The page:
1 GTD Example: Clear your inbox

Here’s a simple introduction to the principles behind GTD.

Is your email inbox full?  If so, the reason isn’t what you might expect.  It’s not that you’re not processing and deleting them as fast as you might.  Modern email systems can hold an indefinite number of emails, there’s no reason to delete anything you don’t want to.

The real reason your inbox is full is because it’s a mixture of different sorts of emails:   emails left as a reminder you have a job to do, emails you’ve left there for reference, emails you might need in the future, emails you might read later on.  Your inbox is confused because you don’t know which email is which.
Here’s the GTD solution: create some additional folders

  • Action
  • Bacn
  • Reference
  • To Read

Go down your inbox, processing each email one at a time.  Start at the top and don’t move onto the next email until you’ve processed the current one.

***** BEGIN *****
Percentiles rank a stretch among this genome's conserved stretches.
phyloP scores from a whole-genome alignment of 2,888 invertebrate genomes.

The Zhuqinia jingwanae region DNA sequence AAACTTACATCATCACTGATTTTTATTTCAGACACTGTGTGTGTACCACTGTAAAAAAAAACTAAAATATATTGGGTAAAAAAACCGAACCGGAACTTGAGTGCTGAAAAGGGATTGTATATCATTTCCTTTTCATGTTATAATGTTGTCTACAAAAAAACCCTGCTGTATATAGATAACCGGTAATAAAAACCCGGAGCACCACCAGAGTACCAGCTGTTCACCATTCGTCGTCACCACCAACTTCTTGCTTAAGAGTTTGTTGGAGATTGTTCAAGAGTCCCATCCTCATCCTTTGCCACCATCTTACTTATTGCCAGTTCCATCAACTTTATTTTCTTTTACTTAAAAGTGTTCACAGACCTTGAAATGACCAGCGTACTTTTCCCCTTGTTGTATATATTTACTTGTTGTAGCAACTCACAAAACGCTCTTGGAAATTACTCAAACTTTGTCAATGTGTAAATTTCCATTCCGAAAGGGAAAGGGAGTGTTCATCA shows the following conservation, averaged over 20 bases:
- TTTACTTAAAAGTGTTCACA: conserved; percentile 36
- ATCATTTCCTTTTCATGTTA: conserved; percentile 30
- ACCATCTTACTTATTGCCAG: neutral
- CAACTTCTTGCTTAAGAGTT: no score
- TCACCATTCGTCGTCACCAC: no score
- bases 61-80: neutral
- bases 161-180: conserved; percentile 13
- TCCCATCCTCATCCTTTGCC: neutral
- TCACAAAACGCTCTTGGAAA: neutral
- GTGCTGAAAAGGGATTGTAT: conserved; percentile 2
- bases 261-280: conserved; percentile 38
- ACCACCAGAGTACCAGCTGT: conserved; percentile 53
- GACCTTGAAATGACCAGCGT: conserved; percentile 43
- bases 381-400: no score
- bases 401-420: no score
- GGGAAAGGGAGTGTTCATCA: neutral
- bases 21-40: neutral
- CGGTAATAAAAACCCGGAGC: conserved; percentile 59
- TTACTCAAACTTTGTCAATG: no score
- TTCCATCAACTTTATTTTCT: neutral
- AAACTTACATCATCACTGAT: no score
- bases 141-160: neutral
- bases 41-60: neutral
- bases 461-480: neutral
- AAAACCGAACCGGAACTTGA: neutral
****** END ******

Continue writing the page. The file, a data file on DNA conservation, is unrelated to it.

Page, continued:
Process the emails as follows

  • If you don’t need the email, delete it.
  • If it will take less than 2 minutes to deal with, deal with it.
  • If you need to keep the email for reference, put it in the email folder called Reference (or in a more suitable folder you’ve already created)
  • If it’s something you want to read at leisure. put it in the To Read folder
  • If it’s an email list you’ve subscribed to, like a pizza deal or a voucher site, put it in the Bacn folder.  Bacn is like spam, except you asked for it.  It’s nice to have, but too much is bad for you.

Work your way down the list until you have an empty inbox.  Once it’s empty, it will probably stay that way.

It might seem that all you’ve done is move your list elsewhere, but what you’ve really done is separated things out. You’ve separated reference materials from the actions, and eliminated the chaff.  That’s GTD, simple but effective.

Related Links

Leave a Reply

Your email address will not be published. Required fields are marked *

This site uses Akismet to reduce spam. Learn how your comment data is processed.